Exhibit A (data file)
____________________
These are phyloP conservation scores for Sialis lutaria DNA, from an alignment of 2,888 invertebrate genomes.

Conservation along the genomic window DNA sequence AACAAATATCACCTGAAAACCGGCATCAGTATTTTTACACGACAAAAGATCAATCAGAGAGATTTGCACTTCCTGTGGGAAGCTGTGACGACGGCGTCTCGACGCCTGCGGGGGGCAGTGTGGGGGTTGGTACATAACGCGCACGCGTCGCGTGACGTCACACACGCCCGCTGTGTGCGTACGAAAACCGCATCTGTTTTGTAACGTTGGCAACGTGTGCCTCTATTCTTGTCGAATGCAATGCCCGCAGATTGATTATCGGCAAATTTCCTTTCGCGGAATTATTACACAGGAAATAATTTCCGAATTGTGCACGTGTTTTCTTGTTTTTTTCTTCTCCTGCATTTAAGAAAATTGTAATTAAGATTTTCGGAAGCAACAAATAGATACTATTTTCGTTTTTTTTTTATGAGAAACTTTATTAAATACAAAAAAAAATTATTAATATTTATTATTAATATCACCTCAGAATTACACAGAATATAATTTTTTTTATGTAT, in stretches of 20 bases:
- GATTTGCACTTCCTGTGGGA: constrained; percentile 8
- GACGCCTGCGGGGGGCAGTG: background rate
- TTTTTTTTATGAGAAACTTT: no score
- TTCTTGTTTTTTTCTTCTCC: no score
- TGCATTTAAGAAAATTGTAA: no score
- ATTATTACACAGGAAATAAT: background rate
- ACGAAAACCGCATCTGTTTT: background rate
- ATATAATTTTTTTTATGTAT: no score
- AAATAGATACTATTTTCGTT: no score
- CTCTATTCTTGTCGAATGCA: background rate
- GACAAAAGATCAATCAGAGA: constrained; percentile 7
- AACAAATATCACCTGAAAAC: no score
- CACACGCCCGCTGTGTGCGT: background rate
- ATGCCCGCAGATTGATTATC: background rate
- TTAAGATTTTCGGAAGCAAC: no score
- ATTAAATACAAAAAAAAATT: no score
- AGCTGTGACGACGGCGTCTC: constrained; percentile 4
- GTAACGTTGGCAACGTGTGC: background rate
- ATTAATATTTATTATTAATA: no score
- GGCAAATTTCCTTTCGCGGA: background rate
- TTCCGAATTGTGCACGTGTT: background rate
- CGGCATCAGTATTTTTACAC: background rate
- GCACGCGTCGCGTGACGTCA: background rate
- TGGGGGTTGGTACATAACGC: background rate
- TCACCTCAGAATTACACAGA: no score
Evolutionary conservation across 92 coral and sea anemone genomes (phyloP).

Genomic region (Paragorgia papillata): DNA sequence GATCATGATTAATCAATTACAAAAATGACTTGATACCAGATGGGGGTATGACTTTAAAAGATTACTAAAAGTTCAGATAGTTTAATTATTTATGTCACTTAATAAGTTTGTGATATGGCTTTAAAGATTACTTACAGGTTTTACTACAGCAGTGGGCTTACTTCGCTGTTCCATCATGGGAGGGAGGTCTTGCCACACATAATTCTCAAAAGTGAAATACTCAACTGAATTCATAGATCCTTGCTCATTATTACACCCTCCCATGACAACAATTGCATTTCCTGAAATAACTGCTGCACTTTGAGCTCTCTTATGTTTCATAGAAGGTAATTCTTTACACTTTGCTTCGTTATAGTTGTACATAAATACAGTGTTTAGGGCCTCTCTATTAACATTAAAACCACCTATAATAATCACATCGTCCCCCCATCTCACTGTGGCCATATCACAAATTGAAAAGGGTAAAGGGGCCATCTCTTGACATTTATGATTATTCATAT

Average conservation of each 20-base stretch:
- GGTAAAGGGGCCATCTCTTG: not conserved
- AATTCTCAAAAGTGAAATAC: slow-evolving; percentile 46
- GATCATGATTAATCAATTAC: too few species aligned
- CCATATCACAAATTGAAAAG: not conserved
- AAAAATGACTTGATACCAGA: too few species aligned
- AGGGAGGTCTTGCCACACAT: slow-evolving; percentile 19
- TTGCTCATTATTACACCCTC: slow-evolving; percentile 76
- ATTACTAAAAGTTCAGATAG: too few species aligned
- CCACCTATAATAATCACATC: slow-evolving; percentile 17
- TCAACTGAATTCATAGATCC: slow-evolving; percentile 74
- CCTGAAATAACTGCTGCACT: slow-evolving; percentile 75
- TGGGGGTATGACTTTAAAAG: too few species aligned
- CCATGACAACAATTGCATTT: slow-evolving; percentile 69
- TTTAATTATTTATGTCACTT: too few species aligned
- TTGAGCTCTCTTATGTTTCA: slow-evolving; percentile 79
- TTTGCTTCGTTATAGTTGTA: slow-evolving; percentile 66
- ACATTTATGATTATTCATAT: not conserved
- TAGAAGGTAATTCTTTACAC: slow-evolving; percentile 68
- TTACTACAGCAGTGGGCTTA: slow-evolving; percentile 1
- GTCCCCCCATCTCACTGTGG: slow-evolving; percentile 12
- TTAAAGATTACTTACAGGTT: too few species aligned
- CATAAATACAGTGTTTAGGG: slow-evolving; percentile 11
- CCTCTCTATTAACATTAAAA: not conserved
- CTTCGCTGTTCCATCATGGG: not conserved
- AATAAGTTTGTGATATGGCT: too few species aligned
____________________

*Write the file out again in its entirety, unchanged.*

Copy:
These are phyloP conservation scores for Sialis lutaria DNA, from an alignment of 2,888 invertebrate genomes.

Conservation along the genomic window DNA sequence AACAAATATCACCTGAAAACCGGCATCAGTATTTTTACACGACAAAAGATCAATCAGAGAGATTTGCACTTCCTGTGGGAAGCTGTGACGACGGCGTCTCGACGCCTGCGGGGGGCAGTGTGGGGGTTGGTACATAACGCGCACGCGTCGCGTGACGTCACACACGCCCGCTGTGTGCGTACGAAAACCGCATCTGTTTTGTAACGTTGGCAACGTGTGCCTCTATTCTTGTCGAATGCAATGCCCGCAGATTGATTATCGGCAAATTTCCTTTCGCGGAATTATTACACAGGAAATAATTTCCGAATTGTGCACGTGTTTTCTTGTTTTTTTCTTCTCCTGCATTTAAGAAAATTGTAATTAAGATTTTCGGAAGCAACAAATAGATACTATTTTCGTTTTTTTTTTATGAGAAACTTTATTAAATACAAAAAAAAATTATTAATATTTATTATTAATATCACCTCAGAATTACACAGAATATAATTTTTTTTATGTAT, in stretches of 20 bases:
- GATTTGCACTTCCTGTGGGA: constrained; percentile 8
- GACGCCTGCGGGGGGCAGTG: background rate
- TTTTTTTTATGAGAAACTTT: no score
- TTCTTGTTTTTTTCTTCTCC: no score
- TGCATTTAAGAAAATTGTAA: no score
- ATTATTACACAGGAAATAAT: background rate
- ACGAAAACCGCATCTGTTTT: background rate
- ATATAATTTTTTTTATGTAT: no score
- AAATAGATACTATTTTCGTT: no score
- CTCTATTCTTGTCGAATGCA: background rate
- GACAAAAGATCAATCAGAGA: constrained; percentile 7
- AACAAATATCACCTGAAAAC: no score
- CACACGCCCGCTGTGTGCGT: background rate
- ATGCCCGCAGATTGATTATC: background rate
- TTAAGATTTTCGGAAGCAAC: no score
- ATTAAATACAAAAAAAAATT: no score
- AGCTGTGACGACGGCGTCTC: constrained; percentile 4
- GTAACGTTGGCAACGTGTGC: background rate
- ATTAATATTTATTATTAATA: no score
- GGCAAATTTCCTTTCGCGGA: background rate
- TTCCGAATTGTGCACGTGTT: background rate
- CGGCATCAGTATTTTTACAC: background rate
- GCACGCGTCGCGTGACGTCA: background rate
- TGGGGGTTGGTACATAACGC: background rate
- TCACCTCAGAATTACACAGA: no score
Evolutionary conservation across 92 coral and sea anemone genomes (phyloP).

Genomic region (Paragorgia papillata): DNA sequence GATCATGATTAATCAATTACAAAAATGACTTGATACCAGATGGGGGTATGACTTTAAAAGATTACTAAAAGTTCAGATAGTTTAATTATTTATGTCACTTAATAAGTTTGTGATATGGCTTTAAAGATTACTTACAGGTTTTACTACAGCAGTGGGCTTACTTCGCTGTTCCATCATGGGAGGGAGGTCTTGCCACACATAATTCTCAAAAGTGAAATACTCAACTGAATTCATAGATCCTTGCTCATTATTACACCCTCCCATGACAACAATTGCATTTCCTGAAATAACTGCTGCACTTTGAGCTCTCTTATGTTTCATAGAAGGTAATTCTTTACACTTTGCTTCGTTATAGTTGTACATAAATACAGTGTTTAGGGCCTCTCTATTAACATTAAAACCACCTATAATAATCACATCGTCCCCCCATCTCACTGTGGCCATATCACAAATTGAAAAGGGTAAAGGGGCCATCTCTTGACATTTATGATTATTCATAT

Average conservation of each 20-base stretch:
- GGTAAAGGGGCCATCTCTTG: not conserved
- AATTCTCAAAAGTGAAATAC: slow-evolving; percentile 46
- GATCATGATTAATCAATTAC: too few species aligned
- CCATATCACAAATTGAAAAG: not conserved
- AAAAATGACTTGATACCAGA: too few species aligned
- AGGGAGGTCTTGCCACACAT: slow-evolving; percentile 19
- TTGCTCATTATTACACCCTC: slow-evolving; percentile 76
- ATTACTAAAAGTTCAGATAG: too few species aligned
- CCACCTATAATAATCACATC: slow-evolving; percentile 17
- TCAACTGAATTCATAGATCC: slow-evolving; percentile 74
- CCTGAAATAACTGCTGCACT: slow-evolving; percentile 75
- TGGGGGTATGACTTTAAAAG: too few species aligned
- CCATGACAACAATTGCATTT: slow-evolving; percentile 69
- TTTAATTATTTATGTCACTT: too few species aligned
- TTGAGCTCTCTTATGTTTCA: slow-evolving; percentile 79
- TTTGCTTCGTTATAGTTGTA: slow-evolving; percentile 66
- ACATTTATGATTATTCATAT: not conserved
- TAGAAGGTAATTCTTTACAC: slow-evolving; percentile 68
- TTACTACAGCAGTGGGCTTA: slow-evolving; percentile 1
- GTCCCCCCATCTCACTGTGG: slow-evolving; percentile 12
- TTAAAGATTACTTACAGGTT: too few species aligned
- CATAAATACAGTGTTTAGGG: slow-evolving; percentile 11
- CCTCTCTATTAACATTAAAA: not conserved
- CTTCGCTGTTCCATCATGGG: not conserved
- AATAAGTTTGTGATATGGCT: too few species aligned